Terra Trema


posted to www.marxmail.org on January 26, 2005


"Terra Trema" tells the story of the Valastro family, who live in the impoverished fishing village of Trezza in Sicily. It stars Antonio Arcidiacono as 'Ntonio, the eldest son and chief income provider. Like the rest of the cast, Arcidiacono was not a professional actor.
The film was shot in the actual village of Trezza and has the kind of grittiness one might expect from a neorealist film. However, the film also incorporates languorous views of the sea and the village streets that suggest an entirely different and riper esthetic. The screenplay is based on "I Malavoglia," a 19th century novel written by Giovanni Verga, who also wrote "Cavalleria Rusticana," upon which the 'verismo' opera was based. This suggests that the film makers were as much inspired by late romanticism as they were by more contemporary styles. In addition, the presence of the young Franco Zeffirelli as assistant director must have pushed the film in an even more operatic direction. Some still shots from the film at: http://www.dvdbeaver.com/film/Reviews/terra.htm#t will give you sense of the raw visual beauty of this film, which in many ways supersedes the political message.
"Terra Trema" was intended to be the first in a documentary trilogy produced by the Italian Communist Party. Visconti felt constrained by this format and elected to use Verga's novel as the basis for a more theatrical production. However, in his voice-over narration, Visconti made sure that viewer got the message. In perhaps an overly obtrusive fashion--the result of his own youth and his Communist commitment--Visconti continually reminds us of how unjust class society is.
While the film was shaped by Marxist politics, there is little in the way of facile propaganda about what workers can do when they unite. 'Ntonio is a tragic victim of his own overconfidence in the possibility of class solidarity. The fishermen of Trezza do not own their own boats, but work for pittance wages advanced by the local wholesalers. He decides that the answer is to bypass them and sell directly to the retail markets. After taking out a mortgage on his house to buy his own boat, he is ruined after a storm batters the boat beyond repair. The final hour of the film tells the grim downfall of the Valastros, as they are reduced to crime, drunkenness and physical collapse brought on by the loss of their livelihood.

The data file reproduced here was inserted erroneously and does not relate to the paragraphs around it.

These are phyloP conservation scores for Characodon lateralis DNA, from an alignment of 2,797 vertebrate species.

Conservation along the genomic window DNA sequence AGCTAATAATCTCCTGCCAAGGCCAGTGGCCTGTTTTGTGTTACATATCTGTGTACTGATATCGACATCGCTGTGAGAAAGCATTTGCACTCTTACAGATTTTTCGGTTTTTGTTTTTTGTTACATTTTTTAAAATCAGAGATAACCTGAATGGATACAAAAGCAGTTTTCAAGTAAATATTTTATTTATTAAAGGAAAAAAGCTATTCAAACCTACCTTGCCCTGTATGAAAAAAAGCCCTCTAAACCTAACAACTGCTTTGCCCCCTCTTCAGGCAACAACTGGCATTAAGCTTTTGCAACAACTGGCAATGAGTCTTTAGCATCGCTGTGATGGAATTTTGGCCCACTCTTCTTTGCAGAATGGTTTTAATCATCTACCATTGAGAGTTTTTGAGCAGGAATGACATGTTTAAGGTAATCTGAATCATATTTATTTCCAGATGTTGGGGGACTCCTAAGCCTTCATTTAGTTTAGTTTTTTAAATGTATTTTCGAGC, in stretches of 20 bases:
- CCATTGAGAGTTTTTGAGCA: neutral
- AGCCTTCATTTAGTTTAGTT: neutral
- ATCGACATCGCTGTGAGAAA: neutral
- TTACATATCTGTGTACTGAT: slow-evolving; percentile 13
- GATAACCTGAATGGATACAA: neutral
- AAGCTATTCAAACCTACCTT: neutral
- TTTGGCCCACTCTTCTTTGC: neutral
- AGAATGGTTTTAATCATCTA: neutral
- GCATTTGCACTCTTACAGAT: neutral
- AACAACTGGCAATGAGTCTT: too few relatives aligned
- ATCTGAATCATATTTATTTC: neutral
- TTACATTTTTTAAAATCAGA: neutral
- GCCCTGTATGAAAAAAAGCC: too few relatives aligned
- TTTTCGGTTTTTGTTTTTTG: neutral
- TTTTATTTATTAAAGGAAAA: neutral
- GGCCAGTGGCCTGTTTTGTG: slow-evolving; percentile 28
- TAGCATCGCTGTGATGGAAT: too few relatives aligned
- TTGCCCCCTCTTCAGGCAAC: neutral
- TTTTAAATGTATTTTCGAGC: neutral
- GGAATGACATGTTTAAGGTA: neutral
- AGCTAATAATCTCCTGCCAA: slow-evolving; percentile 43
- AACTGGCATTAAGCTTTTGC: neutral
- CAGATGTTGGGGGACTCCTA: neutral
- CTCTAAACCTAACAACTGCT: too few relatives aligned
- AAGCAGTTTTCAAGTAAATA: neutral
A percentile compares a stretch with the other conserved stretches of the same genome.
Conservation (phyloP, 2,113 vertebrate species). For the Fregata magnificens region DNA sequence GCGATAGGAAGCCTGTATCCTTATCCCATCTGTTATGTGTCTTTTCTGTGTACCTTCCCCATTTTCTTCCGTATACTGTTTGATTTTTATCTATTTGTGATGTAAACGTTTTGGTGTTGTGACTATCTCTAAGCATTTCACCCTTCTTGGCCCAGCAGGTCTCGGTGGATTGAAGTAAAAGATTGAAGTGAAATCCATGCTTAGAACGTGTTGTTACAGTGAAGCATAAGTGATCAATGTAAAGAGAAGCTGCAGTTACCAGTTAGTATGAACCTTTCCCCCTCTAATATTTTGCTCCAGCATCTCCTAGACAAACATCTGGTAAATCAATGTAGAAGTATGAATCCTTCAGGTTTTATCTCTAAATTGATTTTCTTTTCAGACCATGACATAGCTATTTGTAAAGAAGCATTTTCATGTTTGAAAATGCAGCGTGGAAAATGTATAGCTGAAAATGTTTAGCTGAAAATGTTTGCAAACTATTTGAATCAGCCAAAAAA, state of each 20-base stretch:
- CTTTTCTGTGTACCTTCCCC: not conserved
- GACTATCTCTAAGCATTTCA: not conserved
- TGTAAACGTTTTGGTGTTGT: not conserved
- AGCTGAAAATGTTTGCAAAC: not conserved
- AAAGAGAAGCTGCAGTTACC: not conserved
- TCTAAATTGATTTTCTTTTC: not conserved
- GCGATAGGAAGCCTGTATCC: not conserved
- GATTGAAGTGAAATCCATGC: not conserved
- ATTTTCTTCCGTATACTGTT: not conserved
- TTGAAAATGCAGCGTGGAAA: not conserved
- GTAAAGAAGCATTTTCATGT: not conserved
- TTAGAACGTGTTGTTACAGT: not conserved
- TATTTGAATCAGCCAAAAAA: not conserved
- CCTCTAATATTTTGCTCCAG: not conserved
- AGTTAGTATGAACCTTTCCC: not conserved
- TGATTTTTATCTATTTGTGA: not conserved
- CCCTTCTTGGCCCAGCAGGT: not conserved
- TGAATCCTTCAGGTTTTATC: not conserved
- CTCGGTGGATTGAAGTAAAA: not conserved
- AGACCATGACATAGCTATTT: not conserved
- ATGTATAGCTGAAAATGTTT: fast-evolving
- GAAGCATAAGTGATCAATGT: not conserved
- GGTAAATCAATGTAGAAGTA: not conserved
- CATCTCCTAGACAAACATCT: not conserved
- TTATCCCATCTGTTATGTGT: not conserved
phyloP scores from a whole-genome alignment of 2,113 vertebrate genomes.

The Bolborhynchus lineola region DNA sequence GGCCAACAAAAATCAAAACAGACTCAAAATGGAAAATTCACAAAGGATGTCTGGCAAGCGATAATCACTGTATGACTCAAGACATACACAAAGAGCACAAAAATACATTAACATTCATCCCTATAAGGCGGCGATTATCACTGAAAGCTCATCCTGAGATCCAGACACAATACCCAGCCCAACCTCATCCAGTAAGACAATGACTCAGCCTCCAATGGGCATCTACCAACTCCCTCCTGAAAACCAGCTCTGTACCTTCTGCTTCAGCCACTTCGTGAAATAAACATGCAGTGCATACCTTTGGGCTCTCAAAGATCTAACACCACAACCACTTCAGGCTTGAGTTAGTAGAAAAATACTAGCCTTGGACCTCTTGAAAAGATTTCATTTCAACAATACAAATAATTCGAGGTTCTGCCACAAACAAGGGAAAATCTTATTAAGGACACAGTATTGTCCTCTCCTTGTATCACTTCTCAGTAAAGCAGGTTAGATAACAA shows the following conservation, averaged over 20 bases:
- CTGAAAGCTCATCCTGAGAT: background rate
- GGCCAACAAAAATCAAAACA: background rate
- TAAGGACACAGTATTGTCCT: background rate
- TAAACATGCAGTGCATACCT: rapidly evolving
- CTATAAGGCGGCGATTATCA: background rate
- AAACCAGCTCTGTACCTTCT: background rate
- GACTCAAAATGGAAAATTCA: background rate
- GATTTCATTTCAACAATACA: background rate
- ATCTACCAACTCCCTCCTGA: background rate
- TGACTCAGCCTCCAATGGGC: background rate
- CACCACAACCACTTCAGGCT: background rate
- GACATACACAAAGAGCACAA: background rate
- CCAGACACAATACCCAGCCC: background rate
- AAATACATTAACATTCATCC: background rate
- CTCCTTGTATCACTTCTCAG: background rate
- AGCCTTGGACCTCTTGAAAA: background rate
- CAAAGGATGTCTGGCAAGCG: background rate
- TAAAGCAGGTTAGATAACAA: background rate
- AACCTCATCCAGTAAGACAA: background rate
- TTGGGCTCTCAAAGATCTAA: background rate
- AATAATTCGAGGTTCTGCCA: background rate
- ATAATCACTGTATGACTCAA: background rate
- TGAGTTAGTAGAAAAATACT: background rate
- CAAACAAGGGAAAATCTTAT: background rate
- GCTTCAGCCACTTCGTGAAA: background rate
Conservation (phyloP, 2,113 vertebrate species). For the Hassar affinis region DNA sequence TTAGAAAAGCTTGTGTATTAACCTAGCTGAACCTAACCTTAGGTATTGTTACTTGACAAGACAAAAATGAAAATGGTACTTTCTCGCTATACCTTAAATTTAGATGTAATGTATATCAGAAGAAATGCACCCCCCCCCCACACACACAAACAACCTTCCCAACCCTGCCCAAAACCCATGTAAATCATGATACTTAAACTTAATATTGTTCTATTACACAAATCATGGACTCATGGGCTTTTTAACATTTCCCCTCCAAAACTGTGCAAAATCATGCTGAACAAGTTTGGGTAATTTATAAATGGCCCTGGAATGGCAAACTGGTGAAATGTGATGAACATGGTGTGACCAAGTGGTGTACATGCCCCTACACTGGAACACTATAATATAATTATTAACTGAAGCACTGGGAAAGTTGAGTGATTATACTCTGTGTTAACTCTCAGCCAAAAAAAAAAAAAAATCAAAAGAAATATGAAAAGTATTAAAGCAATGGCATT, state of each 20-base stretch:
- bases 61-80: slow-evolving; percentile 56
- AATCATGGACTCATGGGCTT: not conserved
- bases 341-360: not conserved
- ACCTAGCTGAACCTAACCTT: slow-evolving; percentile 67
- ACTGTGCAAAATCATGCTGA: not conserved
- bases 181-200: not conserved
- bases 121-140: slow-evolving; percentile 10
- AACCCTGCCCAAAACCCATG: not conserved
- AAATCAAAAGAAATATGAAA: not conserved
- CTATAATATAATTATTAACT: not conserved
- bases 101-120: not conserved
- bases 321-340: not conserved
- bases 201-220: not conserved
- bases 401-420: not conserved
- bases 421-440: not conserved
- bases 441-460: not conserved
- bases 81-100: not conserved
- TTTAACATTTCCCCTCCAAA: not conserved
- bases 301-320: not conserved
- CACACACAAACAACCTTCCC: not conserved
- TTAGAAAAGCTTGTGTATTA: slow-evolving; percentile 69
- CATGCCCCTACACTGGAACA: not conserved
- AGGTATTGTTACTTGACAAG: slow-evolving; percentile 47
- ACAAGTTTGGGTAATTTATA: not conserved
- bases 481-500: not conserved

The village of Trezza is not really a place where one might expect to see advanced class consciousness to begin with. When 'Ntonio decides to buck the system, other fishermen condemn him for breaking with tradition. In the final scenes, the villagers practically bow to the local countess who has given them the gift of a few boats. While Visconti certainly hates the existing system, there is a sense that it might be permanent.
Although he was always a leftist, there is a sense of fatalism mixed with nostalgia for the past that exists in other of his films dealing with class society. In "The Leopard," his 1963 masterpiece, we feel a kind of pity for the fallen aristocrat Prince Salina (played by Burt Lancaster) despite the clear message that the feudal class deserved to be overthrown. Since Visconti himself came from the landed gentry, he was probably more keenly aware of how social change impacted his class.
Visconti died in 1976. A 2003 retrospective of his films in London prompted an article on his career in the Guardian, which included these interesting background details:
"Count Don Luchino Visconti di Modrone was born in Milan in 1906, into one of the most important aristocratic families in Italy. His father, the Duke of Modrone, was a man of many extravagant houses, a famous bisexual, a lover of the queen of Italy; Visconti's mother was a member of a hugely wealthy family in the pharmacy and cosmetics business. By the early years of the second world war, with both parents dead and an older brother killed at El Alamein, Visconti was probably the wealthiest man ever who elected to become a film and stage director.
"The Arena documentary shows us some of the houses - and the ways they were used in subsequent films - and leaves us in no doubt about the emotional importance to Visconti of distinction, property and command. He was a man who needed fine things, who kept many servants (and kept them in their place), who believed passionately in money, property and the poignant situation of an upper class inevitably seeming more archaic or stranded. All of these conservative attitudes were bound up with the life of a homosexual who was not initially comfortable about revealing himself.
"As a young man, Visconti dabbled in painting and collecting, but his greatest enthusiasm lay in the breeding and racing of fine horses. His life had been sheltered; he moved and travelled with the ease of great wealth. But then in 1936, a trip to Paris seems to have woken him up. Through the agency of fashion designer Coco Chanel, he fell in with the circle of Jean Renoir. It was a startling encounter. Perhaps Visconti bought his way into a troubled production, but he became an assistant to Renoir on Une Partie de Campagne , and then on Les Bas-Fonds . And in his talks with the Renoir group (very much leftwing), somehow, magically, the count discovered that he was a communist. He visited the US too, around this time, but with far less reward."
"La Terra Trema" is available in DVD. If one has patience for its length (160 minutes) and its grim narrative, you will be rewarded by ravishing cinematography and compelling performances by an amateur cast.